The National Institutes of Health published study results on Thursday that showed children who live where malaria is common can develop an immune response by using malaria parasites.
People who live in malaria-endemic regions are able to control the malaria parasites in their bloodstream through a natural immune response.
Researchers reviewed blood sample from children in Mali who are bitten by mosquitoes more than 100 times per year. Samples were collected before malaria season, seven days after they were treated for their first malaria fever of the season and after malaria season ended.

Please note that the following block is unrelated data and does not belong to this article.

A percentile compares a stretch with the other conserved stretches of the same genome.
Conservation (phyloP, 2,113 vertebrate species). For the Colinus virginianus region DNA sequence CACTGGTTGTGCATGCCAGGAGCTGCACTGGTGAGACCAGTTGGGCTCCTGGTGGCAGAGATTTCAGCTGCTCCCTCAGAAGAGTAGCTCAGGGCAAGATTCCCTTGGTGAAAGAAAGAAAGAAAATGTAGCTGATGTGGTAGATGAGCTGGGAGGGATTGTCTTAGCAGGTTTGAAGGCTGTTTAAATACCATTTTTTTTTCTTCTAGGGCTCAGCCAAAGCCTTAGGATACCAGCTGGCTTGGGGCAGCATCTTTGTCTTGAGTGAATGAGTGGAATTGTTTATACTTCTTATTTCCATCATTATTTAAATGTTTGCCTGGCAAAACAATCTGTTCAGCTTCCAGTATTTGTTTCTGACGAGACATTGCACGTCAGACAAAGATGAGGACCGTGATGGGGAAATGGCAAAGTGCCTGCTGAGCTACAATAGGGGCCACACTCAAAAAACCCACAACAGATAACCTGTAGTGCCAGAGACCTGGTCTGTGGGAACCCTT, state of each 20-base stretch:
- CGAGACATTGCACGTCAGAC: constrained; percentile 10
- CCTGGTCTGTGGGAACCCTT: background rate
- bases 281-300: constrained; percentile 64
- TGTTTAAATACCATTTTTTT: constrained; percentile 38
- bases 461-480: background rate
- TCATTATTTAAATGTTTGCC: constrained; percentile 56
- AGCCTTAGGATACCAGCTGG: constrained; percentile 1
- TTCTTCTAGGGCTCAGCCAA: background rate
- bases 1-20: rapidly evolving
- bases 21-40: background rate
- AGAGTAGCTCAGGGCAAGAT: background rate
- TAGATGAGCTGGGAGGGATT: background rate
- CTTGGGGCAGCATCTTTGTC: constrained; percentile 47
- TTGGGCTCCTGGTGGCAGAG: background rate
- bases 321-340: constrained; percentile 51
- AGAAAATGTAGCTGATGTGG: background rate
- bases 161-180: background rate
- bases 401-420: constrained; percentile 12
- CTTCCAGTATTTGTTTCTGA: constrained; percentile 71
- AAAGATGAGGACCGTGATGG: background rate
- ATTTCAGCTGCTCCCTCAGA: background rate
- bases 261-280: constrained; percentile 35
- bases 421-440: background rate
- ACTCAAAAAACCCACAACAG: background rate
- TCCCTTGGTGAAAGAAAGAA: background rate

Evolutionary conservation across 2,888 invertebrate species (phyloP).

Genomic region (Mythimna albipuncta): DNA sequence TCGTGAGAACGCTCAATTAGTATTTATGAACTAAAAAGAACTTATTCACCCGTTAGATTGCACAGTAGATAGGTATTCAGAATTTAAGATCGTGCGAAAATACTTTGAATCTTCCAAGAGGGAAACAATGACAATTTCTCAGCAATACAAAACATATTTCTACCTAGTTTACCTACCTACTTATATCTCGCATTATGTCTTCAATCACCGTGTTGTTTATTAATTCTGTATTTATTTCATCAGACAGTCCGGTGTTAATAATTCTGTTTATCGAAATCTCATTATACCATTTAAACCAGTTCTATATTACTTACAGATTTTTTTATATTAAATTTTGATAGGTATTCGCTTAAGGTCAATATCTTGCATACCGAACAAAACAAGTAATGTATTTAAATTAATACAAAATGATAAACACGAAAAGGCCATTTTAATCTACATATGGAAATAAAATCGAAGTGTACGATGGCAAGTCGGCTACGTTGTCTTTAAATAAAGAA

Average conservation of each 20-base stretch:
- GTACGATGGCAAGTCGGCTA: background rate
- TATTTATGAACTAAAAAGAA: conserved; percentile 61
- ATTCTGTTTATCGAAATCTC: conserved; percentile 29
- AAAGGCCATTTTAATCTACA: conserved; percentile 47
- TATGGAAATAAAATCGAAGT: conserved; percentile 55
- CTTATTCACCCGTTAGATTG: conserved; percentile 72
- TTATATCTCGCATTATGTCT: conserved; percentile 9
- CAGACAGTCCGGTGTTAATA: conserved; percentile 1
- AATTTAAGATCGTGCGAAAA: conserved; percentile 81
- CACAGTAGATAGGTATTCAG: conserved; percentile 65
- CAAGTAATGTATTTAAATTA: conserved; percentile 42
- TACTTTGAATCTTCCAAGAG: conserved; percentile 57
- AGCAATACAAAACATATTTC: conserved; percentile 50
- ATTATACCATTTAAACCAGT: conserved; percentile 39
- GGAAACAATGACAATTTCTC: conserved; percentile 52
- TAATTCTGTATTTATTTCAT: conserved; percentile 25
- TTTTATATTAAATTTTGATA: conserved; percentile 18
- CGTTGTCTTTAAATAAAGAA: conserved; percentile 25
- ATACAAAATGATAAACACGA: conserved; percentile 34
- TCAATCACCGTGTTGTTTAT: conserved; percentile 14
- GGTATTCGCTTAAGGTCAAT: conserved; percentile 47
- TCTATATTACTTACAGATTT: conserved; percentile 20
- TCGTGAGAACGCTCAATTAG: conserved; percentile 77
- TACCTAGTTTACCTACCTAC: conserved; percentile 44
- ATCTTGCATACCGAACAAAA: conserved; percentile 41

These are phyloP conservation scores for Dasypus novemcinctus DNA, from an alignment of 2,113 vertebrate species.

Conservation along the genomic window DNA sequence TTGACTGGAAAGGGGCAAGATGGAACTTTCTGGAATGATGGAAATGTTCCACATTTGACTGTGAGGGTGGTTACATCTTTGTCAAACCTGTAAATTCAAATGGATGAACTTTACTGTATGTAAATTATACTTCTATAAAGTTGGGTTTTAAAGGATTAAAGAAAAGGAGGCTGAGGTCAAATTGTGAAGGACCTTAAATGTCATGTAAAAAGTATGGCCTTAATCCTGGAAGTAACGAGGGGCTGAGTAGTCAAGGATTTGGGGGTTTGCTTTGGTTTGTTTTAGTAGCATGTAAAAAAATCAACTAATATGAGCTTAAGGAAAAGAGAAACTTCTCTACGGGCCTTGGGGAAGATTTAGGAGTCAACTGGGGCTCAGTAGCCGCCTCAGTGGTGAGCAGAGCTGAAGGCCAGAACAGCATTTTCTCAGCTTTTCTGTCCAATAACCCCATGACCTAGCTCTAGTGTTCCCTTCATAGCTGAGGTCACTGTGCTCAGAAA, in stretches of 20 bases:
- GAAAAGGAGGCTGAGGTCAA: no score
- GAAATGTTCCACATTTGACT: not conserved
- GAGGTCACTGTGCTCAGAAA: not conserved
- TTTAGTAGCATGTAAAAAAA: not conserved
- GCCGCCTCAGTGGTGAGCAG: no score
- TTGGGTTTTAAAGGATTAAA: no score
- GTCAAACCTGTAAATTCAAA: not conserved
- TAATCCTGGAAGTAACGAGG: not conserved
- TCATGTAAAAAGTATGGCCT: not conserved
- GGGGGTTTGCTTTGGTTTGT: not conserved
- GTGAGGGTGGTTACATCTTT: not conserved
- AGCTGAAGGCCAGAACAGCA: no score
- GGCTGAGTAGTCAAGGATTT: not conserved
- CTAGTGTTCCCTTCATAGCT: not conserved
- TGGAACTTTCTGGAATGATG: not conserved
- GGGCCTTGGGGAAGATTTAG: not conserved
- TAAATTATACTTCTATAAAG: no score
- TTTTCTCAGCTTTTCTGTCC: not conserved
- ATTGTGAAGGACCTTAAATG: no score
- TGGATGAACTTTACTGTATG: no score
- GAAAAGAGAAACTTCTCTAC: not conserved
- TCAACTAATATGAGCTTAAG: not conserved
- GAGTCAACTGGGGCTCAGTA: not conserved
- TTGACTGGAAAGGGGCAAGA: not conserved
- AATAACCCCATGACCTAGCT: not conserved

During the study, researchers found that immune cells collected after the first fever of the malaria season responded to malaria parasites by controlling inflammation and destroying the parasite. During the off season, immune cells lost their ability to produce the molecules to control the illness.
The study showed the immune response depended on continuous exposure to the parasite, and may be part of an evolution to protect children from repeated infections and life-threatening inflammation before they acquire antibodies to fight the disease.
Approximately 200 million cases of malaria are reported each year, leading to 627,000 deaths occurring mostly in children less than 5 years of age.